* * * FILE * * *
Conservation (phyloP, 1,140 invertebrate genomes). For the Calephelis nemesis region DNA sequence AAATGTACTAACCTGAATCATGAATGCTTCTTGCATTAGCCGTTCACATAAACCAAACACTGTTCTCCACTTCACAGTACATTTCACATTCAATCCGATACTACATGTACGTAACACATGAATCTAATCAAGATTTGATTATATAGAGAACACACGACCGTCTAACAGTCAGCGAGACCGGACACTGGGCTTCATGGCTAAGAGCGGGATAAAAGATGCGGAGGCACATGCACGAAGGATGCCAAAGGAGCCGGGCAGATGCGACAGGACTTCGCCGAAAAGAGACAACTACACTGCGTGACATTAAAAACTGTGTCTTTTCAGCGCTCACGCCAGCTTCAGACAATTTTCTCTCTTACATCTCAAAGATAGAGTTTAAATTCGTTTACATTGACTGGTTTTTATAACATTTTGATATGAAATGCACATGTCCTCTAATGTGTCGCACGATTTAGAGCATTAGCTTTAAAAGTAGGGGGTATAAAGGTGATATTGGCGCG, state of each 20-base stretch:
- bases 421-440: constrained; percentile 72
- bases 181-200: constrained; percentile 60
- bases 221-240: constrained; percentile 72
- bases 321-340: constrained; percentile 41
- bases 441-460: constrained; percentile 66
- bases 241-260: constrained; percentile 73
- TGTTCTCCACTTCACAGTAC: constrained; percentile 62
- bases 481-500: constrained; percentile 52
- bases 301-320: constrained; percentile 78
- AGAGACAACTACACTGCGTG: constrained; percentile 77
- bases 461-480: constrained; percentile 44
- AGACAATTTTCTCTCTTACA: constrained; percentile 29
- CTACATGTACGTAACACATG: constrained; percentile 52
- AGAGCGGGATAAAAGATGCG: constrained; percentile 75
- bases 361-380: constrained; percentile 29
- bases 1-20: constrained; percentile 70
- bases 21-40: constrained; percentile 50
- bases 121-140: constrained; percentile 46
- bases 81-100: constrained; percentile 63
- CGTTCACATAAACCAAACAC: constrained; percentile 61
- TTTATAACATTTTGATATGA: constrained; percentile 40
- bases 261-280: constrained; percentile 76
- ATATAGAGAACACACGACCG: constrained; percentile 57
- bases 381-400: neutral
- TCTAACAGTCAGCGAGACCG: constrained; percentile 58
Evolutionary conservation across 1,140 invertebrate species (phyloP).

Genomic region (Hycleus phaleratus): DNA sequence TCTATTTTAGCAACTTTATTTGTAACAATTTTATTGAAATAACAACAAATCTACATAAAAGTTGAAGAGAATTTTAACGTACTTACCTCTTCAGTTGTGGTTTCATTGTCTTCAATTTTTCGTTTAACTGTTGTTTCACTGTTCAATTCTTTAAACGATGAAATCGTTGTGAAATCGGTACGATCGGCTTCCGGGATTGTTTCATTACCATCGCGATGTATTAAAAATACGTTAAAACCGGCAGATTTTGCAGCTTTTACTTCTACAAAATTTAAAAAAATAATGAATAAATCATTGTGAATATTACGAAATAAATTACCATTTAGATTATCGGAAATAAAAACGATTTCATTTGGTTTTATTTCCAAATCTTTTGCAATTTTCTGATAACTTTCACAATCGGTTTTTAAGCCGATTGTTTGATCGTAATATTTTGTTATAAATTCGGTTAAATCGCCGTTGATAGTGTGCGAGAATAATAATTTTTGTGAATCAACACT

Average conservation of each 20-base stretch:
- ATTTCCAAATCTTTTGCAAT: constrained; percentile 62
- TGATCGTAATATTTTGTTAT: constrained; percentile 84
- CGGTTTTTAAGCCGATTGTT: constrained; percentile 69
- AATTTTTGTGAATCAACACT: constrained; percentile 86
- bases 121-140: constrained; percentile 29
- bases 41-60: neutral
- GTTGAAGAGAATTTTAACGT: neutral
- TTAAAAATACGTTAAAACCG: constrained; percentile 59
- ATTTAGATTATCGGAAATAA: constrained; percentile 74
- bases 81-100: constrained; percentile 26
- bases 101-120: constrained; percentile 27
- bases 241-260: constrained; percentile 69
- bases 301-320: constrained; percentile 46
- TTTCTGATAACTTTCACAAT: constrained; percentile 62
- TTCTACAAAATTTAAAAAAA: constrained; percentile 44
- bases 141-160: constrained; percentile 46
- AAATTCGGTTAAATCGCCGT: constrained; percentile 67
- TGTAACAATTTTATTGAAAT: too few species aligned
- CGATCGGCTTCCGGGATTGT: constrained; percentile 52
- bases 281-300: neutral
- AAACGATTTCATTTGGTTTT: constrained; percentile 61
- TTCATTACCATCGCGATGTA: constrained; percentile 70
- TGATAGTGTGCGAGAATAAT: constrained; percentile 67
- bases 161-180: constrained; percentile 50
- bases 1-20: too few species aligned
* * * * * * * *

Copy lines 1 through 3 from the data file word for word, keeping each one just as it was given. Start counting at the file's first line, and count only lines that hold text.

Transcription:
Conservation (phyloP, 1,140 invertebrate genomes). For the Calephelis nemesis region DNA sequence AAATGTACTAACCTGAATCATGAATGCTTCTTGCATTAGCCGTTCACATAAACCAAACACTGTTCTCCACTTCACAGTACATTTCACATTCAATCCGATACTACATGTACGTAACACATGAATCTAATCAAGATTTGATTATATAGAGAACACACGACCGTCTAACAGTCAGCGAGACCGGACACTGGGCTTCATGGCTAAGAGCGGGATAAAAGATGCGGAGGCACATGCACGAAGGATGCCAAAGGAGCCGGGCAGATGCGACAGGACTTCGCCGAAAAGAGACAACTACACTGCGTGACATTAAAAACTGTGTCTTTTCAGCGCTCACGCCAGCTTCAGACAATTTTCTCTCTTACATCTCAAAGATAGAGTTTAAATTCGTTTACATTGACTGGTTTTTATAACATTTTGATATGAAATGCACATGTCCTCTAATGTGTCGCACGATTTAGAGCATTAGCTTTAAAAGTAGGGGGTATAAAGGTGATATTGGCGCG, state of each 20-base stretch:
- bases 421-440: constrained; percentile 72
- bases 181-200: constrained; percentile 60